Combat! reviews by Jo
Episodes rated from 0 to 4 bayonets
The Quiet Warrior
Rating: 1 bayonet
Teleplay by Gene Levitt
Story by Luther Davis and Gene Levitt
Directed by Justus Addiss
Produced by Gene Levitt
First aired March 26, 1963
Season 1, Episode 25
Syndication Order: 14
During a barrage, a mud-soaked Hanley receives special orders to proceed at once to the
cocktail lounge at the Hotel Savoy in London. Showered and spiffy in uniform, he revels in
the pleasures of the 4-star hotel. An obnoxious American journalist, Ted Slocum, asks
Hanley to settle a bet, then unsuccessfully tries to pump him for information.
Called to his rendezvous, Hanley is questioned by a shadowy figure. He is recruited to
parachute behind enemy lines to rescue Dr. Barole and his daughter Marie, the family of
Hanley's college roommate. A trusted family friend is needed to assure the Baroles after
the last failed rescue attempt. Dr. Barole is a physicist needed by the allies.
Hanley is teamed with Slocum, an experienced, fearless espionage officer and former
language teacher at a girl's finishing school. To Hanley's dismay, they parachute into
occupied France. Slocum and Hanley are met by three Maquis members. When the group is
nearly discovered by a German patrol, Slocum's quick thinking in feigning a romantic
encounter in the woods saves them all.
Hanley is reunited with the Baroles and arranges to lead them out of France tonight.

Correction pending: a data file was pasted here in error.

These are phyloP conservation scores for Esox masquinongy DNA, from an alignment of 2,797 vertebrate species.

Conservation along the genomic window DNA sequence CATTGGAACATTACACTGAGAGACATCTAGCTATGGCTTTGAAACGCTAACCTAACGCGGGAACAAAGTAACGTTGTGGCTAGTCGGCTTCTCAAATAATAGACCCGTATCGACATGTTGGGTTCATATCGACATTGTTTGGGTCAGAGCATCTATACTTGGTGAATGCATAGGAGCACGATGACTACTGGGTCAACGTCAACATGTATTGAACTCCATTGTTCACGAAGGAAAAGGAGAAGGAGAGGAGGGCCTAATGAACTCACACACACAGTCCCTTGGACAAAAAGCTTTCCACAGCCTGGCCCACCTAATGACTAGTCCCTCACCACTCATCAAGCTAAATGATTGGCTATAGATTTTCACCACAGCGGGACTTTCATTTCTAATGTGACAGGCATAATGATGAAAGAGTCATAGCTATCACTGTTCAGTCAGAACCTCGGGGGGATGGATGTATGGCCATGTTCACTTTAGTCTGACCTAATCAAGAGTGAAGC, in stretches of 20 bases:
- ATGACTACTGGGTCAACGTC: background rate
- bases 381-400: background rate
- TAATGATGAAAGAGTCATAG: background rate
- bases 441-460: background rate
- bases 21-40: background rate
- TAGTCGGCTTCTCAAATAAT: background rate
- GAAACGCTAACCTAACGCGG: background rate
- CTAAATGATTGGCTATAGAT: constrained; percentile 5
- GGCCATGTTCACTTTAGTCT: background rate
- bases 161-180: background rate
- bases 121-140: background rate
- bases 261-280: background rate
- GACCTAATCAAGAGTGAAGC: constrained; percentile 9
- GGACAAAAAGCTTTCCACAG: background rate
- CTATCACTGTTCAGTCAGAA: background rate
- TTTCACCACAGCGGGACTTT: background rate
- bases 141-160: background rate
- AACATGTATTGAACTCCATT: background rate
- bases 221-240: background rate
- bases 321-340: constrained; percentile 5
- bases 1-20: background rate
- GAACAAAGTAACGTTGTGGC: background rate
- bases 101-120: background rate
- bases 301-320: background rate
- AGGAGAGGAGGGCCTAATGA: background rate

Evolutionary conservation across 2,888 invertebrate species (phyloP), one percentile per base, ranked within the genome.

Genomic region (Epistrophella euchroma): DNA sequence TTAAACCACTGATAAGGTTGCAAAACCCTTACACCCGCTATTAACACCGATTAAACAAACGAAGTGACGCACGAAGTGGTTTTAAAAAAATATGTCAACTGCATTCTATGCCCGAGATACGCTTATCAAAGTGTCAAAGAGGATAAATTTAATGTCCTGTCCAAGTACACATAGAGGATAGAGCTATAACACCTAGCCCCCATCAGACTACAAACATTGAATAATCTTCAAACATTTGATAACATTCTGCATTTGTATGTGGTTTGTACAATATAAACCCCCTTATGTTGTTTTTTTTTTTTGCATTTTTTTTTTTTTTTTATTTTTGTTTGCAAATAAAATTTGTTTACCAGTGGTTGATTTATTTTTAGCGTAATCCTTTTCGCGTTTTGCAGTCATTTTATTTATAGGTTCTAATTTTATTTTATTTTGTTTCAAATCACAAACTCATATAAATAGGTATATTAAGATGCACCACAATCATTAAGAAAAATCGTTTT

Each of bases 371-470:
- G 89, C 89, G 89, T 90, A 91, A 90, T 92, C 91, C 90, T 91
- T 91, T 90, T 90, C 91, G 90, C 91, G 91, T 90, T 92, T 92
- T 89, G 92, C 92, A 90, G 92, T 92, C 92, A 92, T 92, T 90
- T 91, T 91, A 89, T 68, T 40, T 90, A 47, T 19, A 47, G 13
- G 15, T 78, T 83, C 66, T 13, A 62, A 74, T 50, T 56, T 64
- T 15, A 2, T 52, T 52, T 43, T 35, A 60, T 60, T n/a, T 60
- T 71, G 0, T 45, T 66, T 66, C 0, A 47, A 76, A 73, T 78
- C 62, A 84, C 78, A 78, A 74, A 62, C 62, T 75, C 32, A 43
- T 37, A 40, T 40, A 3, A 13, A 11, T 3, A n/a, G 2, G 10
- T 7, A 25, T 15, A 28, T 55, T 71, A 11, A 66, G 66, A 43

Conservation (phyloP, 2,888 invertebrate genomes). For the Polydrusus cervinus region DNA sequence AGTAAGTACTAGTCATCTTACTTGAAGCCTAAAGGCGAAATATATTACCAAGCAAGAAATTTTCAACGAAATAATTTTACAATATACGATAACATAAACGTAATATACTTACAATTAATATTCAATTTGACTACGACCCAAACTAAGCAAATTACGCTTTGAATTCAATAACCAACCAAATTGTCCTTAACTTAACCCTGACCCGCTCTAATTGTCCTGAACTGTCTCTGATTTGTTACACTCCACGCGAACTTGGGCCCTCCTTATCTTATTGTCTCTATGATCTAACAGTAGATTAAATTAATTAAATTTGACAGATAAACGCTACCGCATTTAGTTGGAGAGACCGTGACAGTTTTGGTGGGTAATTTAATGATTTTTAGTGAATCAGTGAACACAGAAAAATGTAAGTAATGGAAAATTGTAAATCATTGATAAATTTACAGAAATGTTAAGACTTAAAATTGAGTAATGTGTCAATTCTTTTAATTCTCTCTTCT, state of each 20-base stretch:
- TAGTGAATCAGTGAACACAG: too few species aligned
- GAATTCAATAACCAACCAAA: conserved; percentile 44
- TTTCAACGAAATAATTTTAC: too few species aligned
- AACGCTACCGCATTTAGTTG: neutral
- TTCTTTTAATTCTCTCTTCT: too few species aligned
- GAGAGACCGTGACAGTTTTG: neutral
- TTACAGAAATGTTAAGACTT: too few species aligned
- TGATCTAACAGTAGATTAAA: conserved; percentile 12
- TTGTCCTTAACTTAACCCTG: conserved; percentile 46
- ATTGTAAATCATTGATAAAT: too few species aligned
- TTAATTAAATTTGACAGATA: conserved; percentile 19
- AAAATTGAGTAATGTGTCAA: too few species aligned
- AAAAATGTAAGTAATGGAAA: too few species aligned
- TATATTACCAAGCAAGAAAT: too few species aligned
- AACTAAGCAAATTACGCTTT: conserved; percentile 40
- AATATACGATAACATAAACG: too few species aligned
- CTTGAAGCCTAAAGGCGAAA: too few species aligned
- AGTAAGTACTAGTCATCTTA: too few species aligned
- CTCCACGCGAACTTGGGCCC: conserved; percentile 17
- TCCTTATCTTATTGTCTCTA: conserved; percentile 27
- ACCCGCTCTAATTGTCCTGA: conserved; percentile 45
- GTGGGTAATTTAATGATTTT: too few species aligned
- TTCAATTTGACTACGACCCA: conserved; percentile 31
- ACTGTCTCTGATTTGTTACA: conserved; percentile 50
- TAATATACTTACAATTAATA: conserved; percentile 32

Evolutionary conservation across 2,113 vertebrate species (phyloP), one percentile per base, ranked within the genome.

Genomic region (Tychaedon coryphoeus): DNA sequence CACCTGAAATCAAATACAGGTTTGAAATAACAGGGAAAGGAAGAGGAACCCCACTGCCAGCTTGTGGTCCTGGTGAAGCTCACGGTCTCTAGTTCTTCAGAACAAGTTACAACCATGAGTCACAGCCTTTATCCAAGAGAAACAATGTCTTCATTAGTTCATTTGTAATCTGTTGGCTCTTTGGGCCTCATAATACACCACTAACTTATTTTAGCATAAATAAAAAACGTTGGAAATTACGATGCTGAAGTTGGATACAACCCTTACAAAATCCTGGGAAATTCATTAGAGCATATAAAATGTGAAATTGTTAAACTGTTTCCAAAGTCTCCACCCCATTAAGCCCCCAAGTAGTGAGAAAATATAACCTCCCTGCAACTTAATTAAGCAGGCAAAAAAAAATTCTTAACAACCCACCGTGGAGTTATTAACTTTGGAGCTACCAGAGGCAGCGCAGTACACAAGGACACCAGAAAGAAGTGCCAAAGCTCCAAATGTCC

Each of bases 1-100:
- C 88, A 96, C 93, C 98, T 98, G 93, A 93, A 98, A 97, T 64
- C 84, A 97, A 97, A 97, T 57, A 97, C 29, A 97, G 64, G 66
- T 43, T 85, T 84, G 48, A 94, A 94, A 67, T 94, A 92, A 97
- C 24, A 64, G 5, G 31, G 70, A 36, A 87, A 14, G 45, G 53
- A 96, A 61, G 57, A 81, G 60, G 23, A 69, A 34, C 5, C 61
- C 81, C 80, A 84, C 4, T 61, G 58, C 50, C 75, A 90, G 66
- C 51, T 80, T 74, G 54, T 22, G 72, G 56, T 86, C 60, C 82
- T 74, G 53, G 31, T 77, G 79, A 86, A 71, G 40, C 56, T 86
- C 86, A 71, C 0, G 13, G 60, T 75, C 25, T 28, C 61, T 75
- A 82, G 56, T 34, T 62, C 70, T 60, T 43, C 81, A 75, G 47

But the professor is loathe to abandon his notebook, which he had hidden in the basement
of a cafe now operated by a collaborator.
Hanley leaves to inform the Maquis to rendezvous with the Baroles in the church later
tonight. Slocum goes after the notebook. He appropriates a German officer's uniform and
enters the German-filled cafe. He bullies the proprietor into taking him into the wine
cellar. While downstairs the Gestapo arrives and commands soldiers to go with them.
Returning upstairs with the notebook, Slocum learns that the Gestapo is setting a trap at
the church. Someone in the Maquis has betrayed the Baroles.
Slocum devises a plan to detect the traitor: he changes the rendezvous spot, but tells
each a different location. The traitor will be revealed by the new location of the Gestapo
forces. Lily, the traitor, tries to run away, but is gunned down by the Germans. The
surviving Maquis members safely lead the Baroles, Slocum, and Hanley into Switzerland.
"The Quiet Warrior" is an anomaly
within Combat's exceptionally strong first season. Shifting from the show's usual focus on
the trials and tribulations of a frontline infantry platoon, this episode instead offers a
look at the workings of an espionage operation. This could have been an interesting
departure if done well. But this pedantic script drags Hanley and the audience through a
predictable and thoroughly dull spy story.
J.D. Cannon as intelligence officer Ted Slocum is charming and believable. He does a
yeoman job with the heavy-handed dialog, adding a wry smirk and cocky attitude to the
verbal tonnage. But even his light touch cannot save the interminable exposition scenes
foisted on his character. Rick Jason flounders in the excruciating exposition in his
interrogation by the shadowy Mr. Williams. Rick Jason gamely tries to add a spark to this
litany of background information, but he gets little assistance. The absence of movement,
the static camera, unenlightening lighting, and lack of background music leave him out
there to his own devices. Even his co-actor is hidden in shadows, giving no aid to poor
Jason. Perhaps to his own relief, he is uninvolved in much of the rest of the story.